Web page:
In her position as Gender Desk Co-ordinator, Shamima organised various workshops, seminars and campaigns. She spearheaded the MYM’s "Campaign for a Just Muslim Personal Law", the "Access to Mosques" campaign and various others.

Shamima was very involved in the Muslim Forum on Elections – a coalition of Muslim organisations that was calling on the community to vote in South Africa’s first democratic elections in April 1994, and to vote for those parties "that had formerly been part of the liberation movement" – in particular, the African National Congress (ANC) and the Pan Africanist Congress (PAC).

In 1994 also, Shamima helped found and became the first chairperson of the Muslim Community Broadcasting Trust which applied for a community radio licence for Johannesburg. She remained chairperson of the MCBT till her death.

Shamima was also involved from 1994 with the founding and establishment of the Muslim Personal Law Board of South Africa. She was a member of the Board till it was unilaterally shut down by the United Ulama Council of South Africa.

In the year of the elections, Shamima was diagnosed with breast cancer. She had a lumpectomy done and received radiation treatment.

A year later it was discovered that cancer secondaries had affected her entire skeleton. For this she was treated with high dose chemotherapy. After the cancer had thus disappeared, Shamima had decided not to receive chemotherapy again if the cancer recurred. She said she preferred to die with dignity and continue doing till the end whatever she loved rather than being sick in hospital. In 1996 she had a relapse.

That same year she was appointed Managing Editor of al-Qalam. Under her editorship al-Qalam was the flagship of a progressive expression of Islam in South Africa.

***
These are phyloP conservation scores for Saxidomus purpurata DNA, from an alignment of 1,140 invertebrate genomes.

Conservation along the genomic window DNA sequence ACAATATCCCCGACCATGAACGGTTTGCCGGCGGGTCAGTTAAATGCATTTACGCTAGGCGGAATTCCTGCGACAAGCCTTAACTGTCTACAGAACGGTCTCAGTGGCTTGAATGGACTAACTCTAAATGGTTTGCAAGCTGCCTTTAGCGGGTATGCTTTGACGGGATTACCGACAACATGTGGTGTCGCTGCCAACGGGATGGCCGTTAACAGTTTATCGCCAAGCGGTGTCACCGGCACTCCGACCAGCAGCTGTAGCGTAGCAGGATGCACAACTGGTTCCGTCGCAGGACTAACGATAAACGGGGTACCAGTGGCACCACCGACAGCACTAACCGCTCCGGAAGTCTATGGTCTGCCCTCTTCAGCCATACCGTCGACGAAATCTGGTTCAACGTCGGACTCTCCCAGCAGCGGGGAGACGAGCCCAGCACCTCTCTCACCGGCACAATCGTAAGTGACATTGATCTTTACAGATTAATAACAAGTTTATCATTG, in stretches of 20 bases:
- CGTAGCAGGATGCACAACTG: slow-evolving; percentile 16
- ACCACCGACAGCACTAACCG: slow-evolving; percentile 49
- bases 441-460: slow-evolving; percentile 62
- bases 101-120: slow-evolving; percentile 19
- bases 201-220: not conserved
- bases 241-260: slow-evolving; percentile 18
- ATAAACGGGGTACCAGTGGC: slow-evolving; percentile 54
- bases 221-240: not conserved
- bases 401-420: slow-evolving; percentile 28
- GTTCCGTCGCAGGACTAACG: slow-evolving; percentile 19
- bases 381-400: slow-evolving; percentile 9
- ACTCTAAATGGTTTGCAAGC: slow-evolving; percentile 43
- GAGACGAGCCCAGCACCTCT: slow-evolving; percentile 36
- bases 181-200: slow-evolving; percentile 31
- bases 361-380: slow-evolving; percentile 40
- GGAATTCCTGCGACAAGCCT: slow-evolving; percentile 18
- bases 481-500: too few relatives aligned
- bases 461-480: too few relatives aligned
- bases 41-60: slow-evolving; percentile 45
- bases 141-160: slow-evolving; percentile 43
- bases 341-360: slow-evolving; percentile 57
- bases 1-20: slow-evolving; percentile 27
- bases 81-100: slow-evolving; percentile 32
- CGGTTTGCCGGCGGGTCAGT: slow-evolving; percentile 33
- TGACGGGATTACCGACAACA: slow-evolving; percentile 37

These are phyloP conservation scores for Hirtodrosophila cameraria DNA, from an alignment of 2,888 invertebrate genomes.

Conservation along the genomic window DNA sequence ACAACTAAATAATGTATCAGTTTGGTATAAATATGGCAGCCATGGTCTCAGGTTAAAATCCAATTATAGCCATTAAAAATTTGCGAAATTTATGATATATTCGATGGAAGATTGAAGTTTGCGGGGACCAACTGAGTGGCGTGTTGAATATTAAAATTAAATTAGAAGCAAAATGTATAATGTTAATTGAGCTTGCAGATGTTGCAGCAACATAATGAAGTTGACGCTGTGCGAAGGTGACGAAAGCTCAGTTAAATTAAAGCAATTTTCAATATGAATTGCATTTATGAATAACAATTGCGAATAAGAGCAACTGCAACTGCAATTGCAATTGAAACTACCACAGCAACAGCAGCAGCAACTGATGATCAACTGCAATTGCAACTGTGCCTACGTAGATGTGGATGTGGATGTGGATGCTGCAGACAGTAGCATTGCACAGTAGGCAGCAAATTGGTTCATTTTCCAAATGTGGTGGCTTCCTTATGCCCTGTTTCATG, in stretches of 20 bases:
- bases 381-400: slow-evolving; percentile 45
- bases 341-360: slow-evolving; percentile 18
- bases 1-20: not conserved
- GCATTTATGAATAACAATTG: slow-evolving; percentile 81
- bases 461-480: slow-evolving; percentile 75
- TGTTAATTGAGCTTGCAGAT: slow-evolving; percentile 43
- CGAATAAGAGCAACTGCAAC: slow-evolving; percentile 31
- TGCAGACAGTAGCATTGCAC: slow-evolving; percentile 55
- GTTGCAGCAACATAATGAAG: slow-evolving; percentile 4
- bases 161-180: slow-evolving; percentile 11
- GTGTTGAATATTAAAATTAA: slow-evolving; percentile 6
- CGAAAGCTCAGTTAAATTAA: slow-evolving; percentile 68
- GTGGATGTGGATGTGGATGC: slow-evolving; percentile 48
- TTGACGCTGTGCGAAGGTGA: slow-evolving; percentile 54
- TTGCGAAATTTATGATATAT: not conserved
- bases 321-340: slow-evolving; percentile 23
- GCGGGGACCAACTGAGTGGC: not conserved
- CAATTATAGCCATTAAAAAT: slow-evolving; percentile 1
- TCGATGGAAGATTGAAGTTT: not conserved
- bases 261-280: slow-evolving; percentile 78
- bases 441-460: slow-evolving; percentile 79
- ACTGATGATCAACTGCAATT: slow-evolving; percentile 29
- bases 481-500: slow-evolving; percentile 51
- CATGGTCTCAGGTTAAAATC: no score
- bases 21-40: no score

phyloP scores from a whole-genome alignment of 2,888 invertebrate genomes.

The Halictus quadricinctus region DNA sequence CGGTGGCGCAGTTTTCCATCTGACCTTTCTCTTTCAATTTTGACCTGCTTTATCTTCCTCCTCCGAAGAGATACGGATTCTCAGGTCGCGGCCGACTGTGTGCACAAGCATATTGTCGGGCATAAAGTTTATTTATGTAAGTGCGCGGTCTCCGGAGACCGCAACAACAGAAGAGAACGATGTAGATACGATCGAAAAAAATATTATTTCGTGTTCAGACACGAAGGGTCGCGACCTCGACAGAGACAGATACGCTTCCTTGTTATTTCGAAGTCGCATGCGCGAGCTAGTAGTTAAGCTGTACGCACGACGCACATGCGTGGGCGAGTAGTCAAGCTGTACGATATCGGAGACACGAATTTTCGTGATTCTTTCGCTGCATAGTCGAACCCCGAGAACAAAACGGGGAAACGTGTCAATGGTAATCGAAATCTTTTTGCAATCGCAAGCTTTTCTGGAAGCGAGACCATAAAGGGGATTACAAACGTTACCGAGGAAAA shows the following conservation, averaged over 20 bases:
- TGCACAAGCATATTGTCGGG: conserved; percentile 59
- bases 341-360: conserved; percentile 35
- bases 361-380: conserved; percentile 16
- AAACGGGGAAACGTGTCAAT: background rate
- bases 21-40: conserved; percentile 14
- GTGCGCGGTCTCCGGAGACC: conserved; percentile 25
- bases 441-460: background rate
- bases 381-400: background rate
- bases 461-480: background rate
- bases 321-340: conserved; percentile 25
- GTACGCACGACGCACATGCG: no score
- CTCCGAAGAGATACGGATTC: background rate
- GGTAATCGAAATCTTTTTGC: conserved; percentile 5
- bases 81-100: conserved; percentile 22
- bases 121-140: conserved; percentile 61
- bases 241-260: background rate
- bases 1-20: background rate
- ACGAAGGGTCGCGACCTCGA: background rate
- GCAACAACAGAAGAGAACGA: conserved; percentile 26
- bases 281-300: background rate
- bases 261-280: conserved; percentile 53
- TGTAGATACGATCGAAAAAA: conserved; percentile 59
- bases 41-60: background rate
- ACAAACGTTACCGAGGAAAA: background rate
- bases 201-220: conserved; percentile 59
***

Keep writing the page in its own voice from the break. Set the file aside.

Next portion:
In April 1997 Shamima performed the hajj for the first time. After her return she and Na'eem began working on a manuscript about their hajj experiences. The result is Journey of Discovery: A South African Hajjpublished in 2000.

In August 1997 the Muslim community radio station, The Voice, was launched - with Shamima at its head.

On the 22 December 1997, Shamima completed her final public engagement. She delivered a paper, "Women & Islam – The Gender Struggle in South Africa: The Ideological Struggle" at the 21st Islamic Tarbiyyah Programme of the Muslim Youth Movement of South Africa, at the As Salaam Educational Institute on the KwaZulu-Natal South Coast.

Seventeen days later, on the 8 January 1998 / 9 Ramadan 1418, Shamima returned to her Lord.

In death, as in life, Shamima challenged orthodoxy and traditionalism: one of the four janazah salawat (funeral prayers) performed for her was led by a woman friend – as per Shamima’s request. Also, many women attended her janazah salah at a Johannesburg Mosque and at the Claremont Main Road Mosque in Cape Town. And in Pietersburg, dozens of women were present at her burial.

Shamima Shaikh - May Allah be pleased with her, and she with Him...

Journey of Discovery:
A South African Hajj

by Shamima Shaikh and
Na'eem Jeenah